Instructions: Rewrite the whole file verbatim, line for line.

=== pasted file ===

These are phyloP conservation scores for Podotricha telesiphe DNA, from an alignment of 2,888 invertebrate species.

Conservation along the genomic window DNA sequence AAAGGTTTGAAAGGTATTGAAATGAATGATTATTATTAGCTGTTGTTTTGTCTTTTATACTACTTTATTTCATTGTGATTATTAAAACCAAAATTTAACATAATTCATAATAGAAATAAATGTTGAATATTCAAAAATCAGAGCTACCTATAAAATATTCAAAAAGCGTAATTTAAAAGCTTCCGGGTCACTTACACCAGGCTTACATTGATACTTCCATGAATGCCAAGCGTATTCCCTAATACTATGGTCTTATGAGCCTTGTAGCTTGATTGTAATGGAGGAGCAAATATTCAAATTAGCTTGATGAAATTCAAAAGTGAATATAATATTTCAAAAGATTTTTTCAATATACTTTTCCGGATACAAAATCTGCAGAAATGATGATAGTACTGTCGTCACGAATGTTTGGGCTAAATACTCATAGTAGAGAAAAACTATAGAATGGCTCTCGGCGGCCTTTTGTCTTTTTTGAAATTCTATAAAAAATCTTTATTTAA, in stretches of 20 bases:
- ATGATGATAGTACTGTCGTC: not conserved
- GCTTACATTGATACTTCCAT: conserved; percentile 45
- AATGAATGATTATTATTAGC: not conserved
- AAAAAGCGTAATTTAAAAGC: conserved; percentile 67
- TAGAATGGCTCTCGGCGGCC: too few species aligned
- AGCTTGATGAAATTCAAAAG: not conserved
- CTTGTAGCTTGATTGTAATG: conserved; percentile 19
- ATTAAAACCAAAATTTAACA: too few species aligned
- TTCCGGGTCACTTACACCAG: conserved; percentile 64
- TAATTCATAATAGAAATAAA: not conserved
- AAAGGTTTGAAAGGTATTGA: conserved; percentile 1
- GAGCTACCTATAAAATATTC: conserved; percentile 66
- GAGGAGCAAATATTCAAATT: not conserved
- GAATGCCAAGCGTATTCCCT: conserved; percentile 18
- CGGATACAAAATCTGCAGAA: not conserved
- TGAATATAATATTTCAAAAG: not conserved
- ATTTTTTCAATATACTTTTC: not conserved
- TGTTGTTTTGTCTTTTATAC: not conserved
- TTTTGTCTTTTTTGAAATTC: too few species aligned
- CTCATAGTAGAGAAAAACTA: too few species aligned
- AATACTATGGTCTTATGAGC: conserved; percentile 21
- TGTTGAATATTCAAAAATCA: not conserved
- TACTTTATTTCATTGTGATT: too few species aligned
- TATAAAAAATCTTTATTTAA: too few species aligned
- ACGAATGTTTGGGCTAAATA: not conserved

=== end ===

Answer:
These are phyloP conservation scores for Podotricha telesiphe DNA, from an alignment of 2,888 invertebrate species.

Conservation along the genomic window DNA sequence AAAGGTTTGAAAGGTATTGAAATGAATGATTATTATTAGCTGTTGTTTTGTCTTTTATACTACTTTATTTCATTGTGATTATTAAAACCAAAATTTAACATAATTCATAATAGAAATAAATGTTGAATATTCAAAAATCAGAGCTACCTATAAAATATTCAAAAAGCGTAATTTAAAAGCTTCCGGGTCACTTACACCAGGCTTACATTGATACTTCCATGAATGCCAAGCGTATTCCCTAATACTATGGTCTTATGAGCCTTGTAGCTTGATTGTAATGGAGGAGCAAATATTCAAATTAGCTTGATGAAATTCAAAAGTGAATATAATATTTCAAAAGATTTTTTCAATATACTTTTCCGGATACAAAATCTGCAGAAATGATGATAGTACTGTCGTCACGAATGTTTGGGCTAAATACTCATAGTAGAGAAAAACTATAGAATGGCTCTCGGCGGCCTTTTGTCTTTTTTGAAATTCTATAAAAAATCTTTATTTAA, in stretches of 20 bases:
- ATGATGATAGTACTGTCGTC: not conserved
- GCTTACATTGATACTTCCAT: conserved; percentile 45
- AATGAATGATTATTATTAGC: not conserved
- AAAAAGCGTAATTTAAAAGC: conserved; percentile 67
- TAGAATGGCTCTCGGCGGCC: too few species aligned
- AGCTTGATGAAATTCAAAAG: not conserved
- CTTGTAGCTTGATTGTAATG: conserved; percentile 19
- ATTAAAACCAAAATTTAACA: too few species aligned
- TTCCGGGTCACTTACACCAG: conserved; percentile 64
- TAATTCATAATAGAAATAAA: not conserved
- AAAGGTTTGAAAGGTATTGA: conserved; percentile 1
- GAGCTACCTATAAAATATTC: conserved; percentile 66
- GAGGAGCAAATATTCAAATT: not conserved
- GAATGCCAAGCGTATTCCCT: conserved; percentile 18
- CGGATACAAAATCTGCAGAA: not conserved
- TGAATATAATATTTCAAAAG: not conserved
- ATTTTTTCAATATACTTTTC: not conserved
- TGTTGTTTTGTCTTTTATAC: not conserved
- TTTTGTCTTTTTTGAAATTC: too few species aligned
- CTCATAGTAGAGAAAAACTA: too few species aligned
- AATACTATGGTCTTATGAGC: conserved; percentile 21
- TGTTGAATATTCAAAAATCA: not conserved
- TACTTTATTTCATTGTGATT: too few species aligned
- TATAAAAAATCTTTATTTAA: too few species aligned
- ACGAATGTTTGGGCTAAATA: not conserved